OBITUARY NOTES. The death of Thomas Brodhead Van Buren in San Francisco on Sunday will grieve a wide circle of friends in this city where he lived until ill health three years ago led him to seek a milder climate. He was sixty-three years old. Up to 1874 he had prac- ticed law here since he won a diploma from Union College. He belonged to the Union League Club, and was in active sympathy with the purposes of that organization during the rebellion. In 1874 he went to Japan as Consul General for this Government. He wrote for the Government a valuable and in- structive treatise upon that country, embodying the results of extended travel and onservation. His official residence there lasted until 1885, when he came home broken in health. Mr. Van Buren's father was Dr. Peter Van Buren, a cousin of Martin Van Buren. William Walter Phelps and Mr. Van Buren married sisters, daughters of Joseph E. Shef- field of New-Haven.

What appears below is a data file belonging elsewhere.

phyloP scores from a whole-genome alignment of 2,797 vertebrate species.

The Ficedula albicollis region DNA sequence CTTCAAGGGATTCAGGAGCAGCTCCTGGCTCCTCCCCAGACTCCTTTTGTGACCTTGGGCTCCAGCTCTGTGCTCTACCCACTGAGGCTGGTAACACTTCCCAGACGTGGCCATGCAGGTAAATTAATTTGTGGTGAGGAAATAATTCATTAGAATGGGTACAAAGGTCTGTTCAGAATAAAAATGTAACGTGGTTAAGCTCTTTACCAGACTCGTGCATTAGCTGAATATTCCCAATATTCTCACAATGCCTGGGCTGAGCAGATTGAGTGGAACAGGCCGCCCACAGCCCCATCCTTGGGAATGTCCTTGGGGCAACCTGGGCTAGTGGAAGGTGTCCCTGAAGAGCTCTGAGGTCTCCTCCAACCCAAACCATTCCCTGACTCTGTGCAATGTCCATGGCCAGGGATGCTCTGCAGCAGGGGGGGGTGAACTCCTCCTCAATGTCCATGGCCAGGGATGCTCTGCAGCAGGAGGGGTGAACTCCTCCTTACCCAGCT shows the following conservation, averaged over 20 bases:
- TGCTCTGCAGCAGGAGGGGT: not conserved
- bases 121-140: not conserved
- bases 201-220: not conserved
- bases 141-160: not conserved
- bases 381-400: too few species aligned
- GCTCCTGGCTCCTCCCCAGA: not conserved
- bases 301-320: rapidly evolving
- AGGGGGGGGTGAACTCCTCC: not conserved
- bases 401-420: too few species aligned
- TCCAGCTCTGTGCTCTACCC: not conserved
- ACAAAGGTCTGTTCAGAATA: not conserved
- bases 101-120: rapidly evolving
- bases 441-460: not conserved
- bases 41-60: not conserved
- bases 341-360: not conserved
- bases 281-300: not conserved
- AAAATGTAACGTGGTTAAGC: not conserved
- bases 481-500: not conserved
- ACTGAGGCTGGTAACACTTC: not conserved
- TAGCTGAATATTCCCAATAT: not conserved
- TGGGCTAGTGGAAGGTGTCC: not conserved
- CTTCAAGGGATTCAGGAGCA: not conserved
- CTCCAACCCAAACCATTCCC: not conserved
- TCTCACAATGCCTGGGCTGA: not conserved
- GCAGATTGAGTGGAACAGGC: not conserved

GEN. VAN BUREN'S FUNERAL. A NEPHEW OF MARTIN VAN BUREN BURIED AT ENGLEWOOD, N. J. The funeral of Gen. Thomas B. Van Buren, whose death at San Fransisco on Oct. 13 was announced in THE TIMES, was held yesterday afternoon in the First Presbyterian Church at Englewood, N. J. Many friends and members of the Grand Army of the Republic and Loyal Legion were present. Gen. Thomas Broadhead Van Buren, a nephew of ex-President Martin Van Buren, was born at Clermont, N. Y., on June 20, 1824. He studied law after receiv- ing a classical education. He was attracted to California in the pioneer days of the State, and assisted in shaping its early legislation. He re- turned to New-York shortly before the war broke out. Quickly espousing the Union cause he entered the army as Colonel of the One Hundred and Second New-York Volunteers. He participated in the campaign of 1862 from the Battle Mountain fight to the Second Bull Run. He was also pres- ent at Antietam. His poor health caused him to resign. In 1865 he was brevetted Brigadier General by President Lincoln. Gen. Van Buren practiced law until 1873, when President Grant appointed him Commissioner General of the United States at the Vienna Exposition, and a year later Consul General to Japan. On his re- turn from his foreign post he made his home in San Fransisco. He was a member of the Pacific Union Club. Gen Van Buren leaves a widow and three sons and one daughter. He was also brother- in-law to William Walter Phelps of New-Jersey.